Sometimes before I press the button to publish a blog post or post something on social media, I think things like,
“Who am I to talk about this?”
“Who actually cares?”
“Who am I even helping?”
and, “Wow, I sound obnoxious.”
Those feelings have kept me from starting a blog with my name on it for a long, long time. Freelance work has been “safe” for me because I work on helping other people express their thoughts and their work. I get to hide behind it and move on to the next one (while I secretly wish I was working on my own stuff). Don’t get me wrong, I really enjoy freelance work and it’s rewarding when I can help someone with their business. But, I’m left feeling like I want to help people in my own way with my own experiences, and up until this point I haven’t felt like I have the authority to do that.
Here’s what I’ve learned over the last couple of years while I’ve worked up the confidence to start my own blog and promote myself:
1. Thinking about it isn’t equal to working on it.
I’m an overthinker and a perfectionist, and neither thing actually helps with anything. Not once has my overthinking protected me from a bad situation and perfectionism has never made me a million bucks. So, when I decided that this was going to be the year that I was really going to go for it, I had to promise myself that I’d leave those two things behind.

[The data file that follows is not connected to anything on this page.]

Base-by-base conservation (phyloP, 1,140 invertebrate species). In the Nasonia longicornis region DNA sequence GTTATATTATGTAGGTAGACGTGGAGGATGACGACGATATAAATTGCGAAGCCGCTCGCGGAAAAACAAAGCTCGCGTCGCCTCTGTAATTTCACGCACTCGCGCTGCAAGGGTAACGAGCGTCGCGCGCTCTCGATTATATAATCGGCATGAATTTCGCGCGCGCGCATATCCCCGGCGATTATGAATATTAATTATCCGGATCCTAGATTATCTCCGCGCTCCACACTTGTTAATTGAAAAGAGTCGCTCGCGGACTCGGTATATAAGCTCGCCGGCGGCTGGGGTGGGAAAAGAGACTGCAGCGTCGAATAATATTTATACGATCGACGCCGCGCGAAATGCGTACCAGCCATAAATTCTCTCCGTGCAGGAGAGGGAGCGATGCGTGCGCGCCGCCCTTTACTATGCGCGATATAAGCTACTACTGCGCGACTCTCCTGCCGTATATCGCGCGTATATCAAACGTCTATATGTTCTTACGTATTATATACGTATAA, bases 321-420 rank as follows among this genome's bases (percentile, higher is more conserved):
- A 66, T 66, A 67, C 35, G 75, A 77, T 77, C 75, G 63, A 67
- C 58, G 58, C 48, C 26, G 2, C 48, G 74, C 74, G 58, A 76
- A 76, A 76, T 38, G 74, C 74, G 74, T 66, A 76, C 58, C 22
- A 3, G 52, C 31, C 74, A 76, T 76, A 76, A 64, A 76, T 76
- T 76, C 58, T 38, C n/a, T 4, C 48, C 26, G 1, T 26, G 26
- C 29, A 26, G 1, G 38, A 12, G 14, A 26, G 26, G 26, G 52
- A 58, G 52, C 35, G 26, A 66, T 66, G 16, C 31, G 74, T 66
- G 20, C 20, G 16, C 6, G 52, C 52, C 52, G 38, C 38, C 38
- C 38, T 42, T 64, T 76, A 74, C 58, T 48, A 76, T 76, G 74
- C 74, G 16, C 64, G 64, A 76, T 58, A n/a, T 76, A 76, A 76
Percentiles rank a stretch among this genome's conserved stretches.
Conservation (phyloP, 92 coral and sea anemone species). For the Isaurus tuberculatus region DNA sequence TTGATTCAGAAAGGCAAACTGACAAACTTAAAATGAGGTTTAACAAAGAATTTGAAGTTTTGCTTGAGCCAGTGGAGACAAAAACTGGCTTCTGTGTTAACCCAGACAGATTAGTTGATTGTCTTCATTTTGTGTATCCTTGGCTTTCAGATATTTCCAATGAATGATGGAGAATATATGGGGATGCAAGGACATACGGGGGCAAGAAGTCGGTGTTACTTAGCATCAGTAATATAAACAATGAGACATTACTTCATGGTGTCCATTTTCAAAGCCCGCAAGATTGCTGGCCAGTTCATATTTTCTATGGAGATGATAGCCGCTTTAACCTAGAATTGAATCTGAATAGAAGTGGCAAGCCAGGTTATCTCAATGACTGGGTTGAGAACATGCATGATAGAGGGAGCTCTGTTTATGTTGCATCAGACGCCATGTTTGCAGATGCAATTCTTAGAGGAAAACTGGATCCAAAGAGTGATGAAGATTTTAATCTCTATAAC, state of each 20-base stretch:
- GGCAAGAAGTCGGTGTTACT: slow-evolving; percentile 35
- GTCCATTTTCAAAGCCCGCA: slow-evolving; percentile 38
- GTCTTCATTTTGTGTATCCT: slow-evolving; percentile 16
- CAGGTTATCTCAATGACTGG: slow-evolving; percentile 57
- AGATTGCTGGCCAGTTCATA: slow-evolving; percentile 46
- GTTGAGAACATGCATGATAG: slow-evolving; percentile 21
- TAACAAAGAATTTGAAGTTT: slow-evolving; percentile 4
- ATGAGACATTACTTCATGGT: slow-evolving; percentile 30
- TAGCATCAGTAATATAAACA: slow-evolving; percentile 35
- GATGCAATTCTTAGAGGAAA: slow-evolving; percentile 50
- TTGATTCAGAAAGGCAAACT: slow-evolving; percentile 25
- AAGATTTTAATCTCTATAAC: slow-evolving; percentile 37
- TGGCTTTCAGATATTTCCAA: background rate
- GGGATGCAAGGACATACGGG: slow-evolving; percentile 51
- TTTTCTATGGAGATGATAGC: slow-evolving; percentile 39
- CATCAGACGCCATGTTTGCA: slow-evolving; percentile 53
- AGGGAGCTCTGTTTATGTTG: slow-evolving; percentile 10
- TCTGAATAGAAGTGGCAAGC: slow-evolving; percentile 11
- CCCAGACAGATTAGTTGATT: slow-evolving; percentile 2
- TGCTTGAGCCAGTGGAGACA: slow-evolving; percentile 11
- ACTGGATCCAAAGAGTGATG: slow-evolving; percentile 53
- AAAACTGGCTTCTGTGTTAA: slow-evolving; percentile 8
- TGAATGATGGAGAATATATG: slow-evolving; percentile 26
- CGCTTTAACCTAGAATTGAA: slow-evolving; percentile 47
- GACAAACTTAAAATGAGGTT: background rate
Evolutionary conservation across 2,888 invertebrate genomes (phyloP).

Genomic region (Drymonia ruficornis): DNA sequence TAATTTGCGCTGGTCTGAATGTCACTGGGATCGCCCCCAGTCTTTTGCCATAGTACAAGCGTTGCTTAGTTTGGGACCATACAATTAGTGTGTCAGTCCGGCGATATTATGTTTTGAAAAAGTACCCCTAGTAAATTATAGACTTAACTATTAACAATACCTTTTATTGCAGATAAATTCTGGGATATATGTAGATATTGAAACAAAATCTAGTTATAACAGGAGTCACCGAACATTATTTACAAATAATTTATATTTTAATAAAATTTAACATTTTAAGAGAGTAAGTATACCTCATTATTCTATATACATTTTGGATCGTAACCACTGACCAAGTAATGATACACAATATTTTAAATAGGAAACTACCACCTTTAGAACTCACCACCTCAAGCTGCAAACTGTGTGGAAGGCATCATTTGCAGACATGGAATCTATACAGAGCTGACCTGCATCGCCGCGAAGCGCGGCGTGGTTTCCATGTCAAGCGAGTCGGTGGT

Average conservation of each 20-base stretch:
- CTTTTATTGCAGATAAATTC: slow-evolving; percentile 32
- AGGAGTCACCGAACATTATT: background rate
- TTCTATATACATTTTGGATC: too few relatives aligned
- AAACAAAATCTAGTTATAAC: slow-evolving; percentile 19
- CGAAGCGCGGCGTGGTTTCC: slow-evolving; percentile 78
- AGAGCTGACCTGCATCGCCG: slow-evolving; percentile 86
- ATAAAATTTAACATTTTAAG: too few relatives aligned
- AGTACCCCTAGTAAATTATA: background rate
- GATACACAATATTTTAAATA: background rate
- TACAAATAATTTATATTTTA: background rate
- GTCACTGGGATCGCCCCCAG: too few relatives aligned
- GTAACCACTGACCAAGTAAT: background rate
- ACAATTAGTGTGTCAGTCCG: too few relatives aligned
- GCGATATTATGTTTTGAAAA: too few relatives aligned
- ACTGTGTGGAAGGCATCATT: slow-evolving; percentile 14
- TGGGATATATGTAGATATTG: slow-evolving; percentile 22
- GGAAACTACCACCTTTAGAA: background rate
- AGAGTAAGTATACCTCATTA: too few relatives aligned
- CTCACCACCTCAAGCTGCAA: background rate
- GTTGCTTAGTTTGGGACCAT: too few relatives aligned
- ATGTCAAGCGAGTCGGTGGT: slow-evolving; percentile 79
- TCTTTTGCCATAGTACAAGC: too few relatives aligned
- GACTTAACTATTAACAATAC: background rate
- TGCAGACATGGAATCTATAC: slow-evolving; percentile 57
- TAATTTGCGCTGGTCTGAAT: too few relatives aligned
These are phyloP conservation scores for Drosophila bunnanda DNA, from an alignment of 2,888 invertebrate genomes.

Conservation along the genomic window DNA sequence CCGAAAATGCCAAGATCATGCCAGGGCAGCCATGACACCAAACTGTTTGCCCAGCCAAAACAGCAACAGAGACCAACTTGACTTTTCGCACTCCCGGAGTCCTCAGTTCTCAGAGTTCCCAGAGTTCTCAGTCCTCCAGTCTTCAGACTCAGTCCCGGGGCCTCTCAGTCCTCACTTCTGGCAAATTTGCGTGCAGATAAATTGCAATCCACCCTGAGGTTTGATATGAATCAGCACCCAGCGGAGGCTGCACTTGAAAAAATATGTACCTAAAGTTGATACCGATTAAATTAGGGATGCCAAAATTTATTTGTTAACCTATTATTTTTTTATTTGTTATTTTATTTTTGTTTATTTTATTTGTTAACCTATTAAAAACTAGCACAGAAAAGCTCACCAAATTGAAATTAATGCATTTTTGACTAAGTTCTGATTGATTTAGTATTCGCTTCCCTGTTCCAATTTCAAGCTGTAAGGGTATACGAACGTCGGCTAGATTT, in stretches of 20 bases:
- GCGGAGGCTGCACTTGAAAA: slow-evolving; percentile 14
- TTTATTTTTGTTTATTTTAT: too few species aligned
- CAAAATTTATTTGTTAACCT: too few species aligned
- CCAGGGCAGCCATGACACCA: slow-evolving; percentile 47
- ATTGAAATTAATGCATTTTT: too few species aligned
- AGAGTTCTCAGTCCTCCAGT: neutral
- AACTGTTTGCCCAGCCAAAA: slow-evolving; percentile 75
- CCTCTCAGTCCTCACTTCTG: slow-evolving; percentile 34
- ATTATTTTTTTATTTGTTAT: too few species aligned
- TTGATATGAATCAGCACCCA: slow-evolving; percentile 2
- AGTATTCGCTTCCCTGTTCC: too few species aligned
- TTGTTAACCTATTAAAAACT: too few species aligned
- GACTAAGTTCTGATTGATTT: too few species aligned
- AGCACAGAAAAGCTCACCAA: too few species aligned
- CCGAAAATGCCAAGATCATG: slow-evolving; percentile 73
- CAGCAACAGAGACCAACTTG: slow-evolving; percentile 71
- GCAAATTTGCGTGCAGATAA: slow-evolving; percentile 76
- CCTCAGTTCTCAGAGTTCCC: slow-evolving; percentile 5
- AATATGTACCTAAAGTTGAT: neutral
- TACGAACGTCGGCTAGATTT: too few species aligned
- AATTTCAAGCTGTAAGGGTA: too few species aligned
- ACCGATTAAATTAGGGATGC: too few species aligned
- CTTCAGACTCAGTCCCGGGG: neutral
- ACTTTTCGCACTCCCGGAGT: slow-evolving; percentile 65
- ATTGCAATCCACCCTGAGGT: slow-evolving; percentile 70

Last year, I bought blogging courses, learned a lot, but didn’t take a lot of action. I spent a lot of time comparing myself to other bloggers, studying other websites, and agonizing over things that didn’t matter (like making everything look perfect). At the end of the year, I ended up with what looked like a half-effort blog (because most of the effort was just done in my head) that I didn’t even like or share much with anyone.
So if you’re wanting to start a blog, just start it. Blogs are fluid, it will take shape as you go. Each day is different. Yes, if you want to make money from your blog, you have to strategize, but getting in your head over every little thing is going to keep you from writing your best content and content is what it’s all about.
2. It’s okay to learn out loud.
I kept starting blogs I had no interest in because I only chose niches that felt safe. I was dancing around what I really wanted to write about, which is money and writing and blogging, because I thought no one would want to listen to me because I’m not a big shot millionaire doing those things yet. But guess what? I’m passionate about those topics, I love to learn about alternative income and how to improve my writing and blogging, so those are the things that take up my time. Trying to write about anything else just took time away from what I was actually interested in, so it eventually felt like a forced effort. I didn’t feel like I was adding much value to those niches anyway because I couldn’t really find a connection with what I was writing, so it was hard to know what readers wanted (and I didn’t care to find out).